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Unformatted text preview: Policy Brief 43% The amount that average home values in the program area exceeded those in the comparison area. Families in communities where the FPMCH program was implemented became wealthier and healthier than families who lived in other, similar communities. Women living in the program area had on average 1.5 fewer children than women in the comparison area. BY JAMES GRIBBLE AND MAJ-LIS VOSS MAY 2009 FAMILY PLANNING AND ECONOMIC WELL-BEING: NEW EVIDENCE FROM BANGLADESH Family planning is one of the most cost-effective health interventions in the developing world. 1 For decades, research has shown that for a relatively modest investment, family planning saves lives and improves maternal and child health. Although it seems intuitive that investing in family planning would also lift fami- lies out of poverty by helping poor women have fewer children, there have been relatively few studies to shed light on this relationship. Now, a new study on Bangla- desh provides evidence that long-term investment in an integrated family planning and maternal and child health (FPMCH) program contributes to improved economic security for families, households, and communities through larger incomes, greater accumulation of wealth, and higher levels of education. 2 The evidence indicates that family planning and maternal-child health services help reduce poverty, the first goal of the Millennium Development Goals. 3 This policy brief draws primarily on the research of Shareen Joshi and T. Paul Schultz, who used the 1996 Matlab Health and Socioeconomic Survey and census data collected in 1974, 1978, and 1982 to examine the effects of long-term investment in the Matlab, Bangla- desh, FPMCH program. 4 Their findings indicate that families in communities where the FPMCH program was implemented became wealthier and healthier than families who lived in other communities that were similar when the Matlab program was begun. Joshi and Schultz will be publishing a series of papers that explore the long-term benefits of the Matlab program. Other important sources for this brief include the works of Vincent Fauveau and Ruth Levine. 5 Sustained Investment in Family Planning In designing the FPMCH program, Matlab program man- agers selected similar villages, putting half of the villages in the program group to receive integrated FPMCH ser- vices, which over time included family planning, maternal tetanus inoculations, antenatal care, measles immu- nizations, and oral rehydration therapy, among other services. The other half of the villages, referred to as the comparison group, received services routinely provided POPULATION REFERENCE BUREAU by Bangladesh’s Ministry of Health. Data from the 1974 census of the area indicated that the education levels among children and adults, as well as the type of hous- ing they lived in, were similar between the two groups....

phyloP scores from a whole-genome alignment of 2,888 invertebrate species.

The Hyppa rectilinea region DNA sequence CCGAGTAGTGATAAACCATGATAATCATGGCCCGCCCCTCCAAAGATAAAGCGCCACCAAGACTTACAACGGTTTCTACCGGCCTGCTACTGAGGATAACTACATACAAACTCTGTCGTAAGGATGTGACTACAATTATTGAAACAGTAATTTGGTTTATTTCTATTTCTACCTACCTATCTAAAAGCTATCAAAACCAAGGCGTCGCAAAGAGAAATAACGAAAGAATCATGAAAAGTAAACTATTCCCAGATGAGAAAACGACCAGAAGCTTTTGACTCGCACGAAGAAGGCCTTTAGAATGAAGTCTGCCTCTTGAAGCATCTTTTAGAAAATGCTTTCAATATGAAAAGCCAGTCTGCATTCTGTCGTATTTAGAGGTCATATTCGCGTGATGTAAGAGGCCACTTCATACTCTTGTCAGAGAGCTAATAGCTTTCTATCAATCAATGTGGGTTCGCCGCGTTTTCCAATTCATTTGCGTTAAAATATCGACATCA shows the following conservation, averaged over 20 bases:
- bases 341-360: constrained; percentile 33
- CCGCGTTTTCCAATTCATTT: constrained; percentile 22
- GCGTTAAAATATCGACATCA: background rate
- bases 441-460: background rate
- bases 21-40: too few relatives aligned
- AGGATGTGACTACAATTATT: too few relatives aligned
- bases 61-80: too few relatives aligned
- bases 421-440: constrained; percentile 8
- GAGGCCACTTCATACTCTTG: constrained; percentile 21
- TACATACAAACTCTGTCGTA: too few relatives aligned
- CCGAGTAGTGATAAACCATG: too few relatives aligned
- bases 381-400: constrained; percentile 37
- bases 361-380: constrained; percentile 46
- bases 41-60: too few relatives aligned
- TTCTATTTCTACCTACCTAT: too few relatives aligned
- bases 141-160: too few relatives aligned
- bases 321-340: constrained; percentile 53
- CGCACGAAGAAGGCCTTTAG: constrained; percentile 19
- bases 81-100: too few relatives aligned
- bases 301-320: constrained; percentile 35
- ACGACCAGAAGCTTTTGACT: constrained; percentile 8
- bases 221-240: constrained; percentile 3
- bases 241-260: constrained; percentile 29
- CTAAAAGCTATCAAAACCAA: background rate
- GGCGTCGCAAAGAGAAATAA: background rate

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- Spring '11
- Millennium Development Goals, Child mortality, FPMCH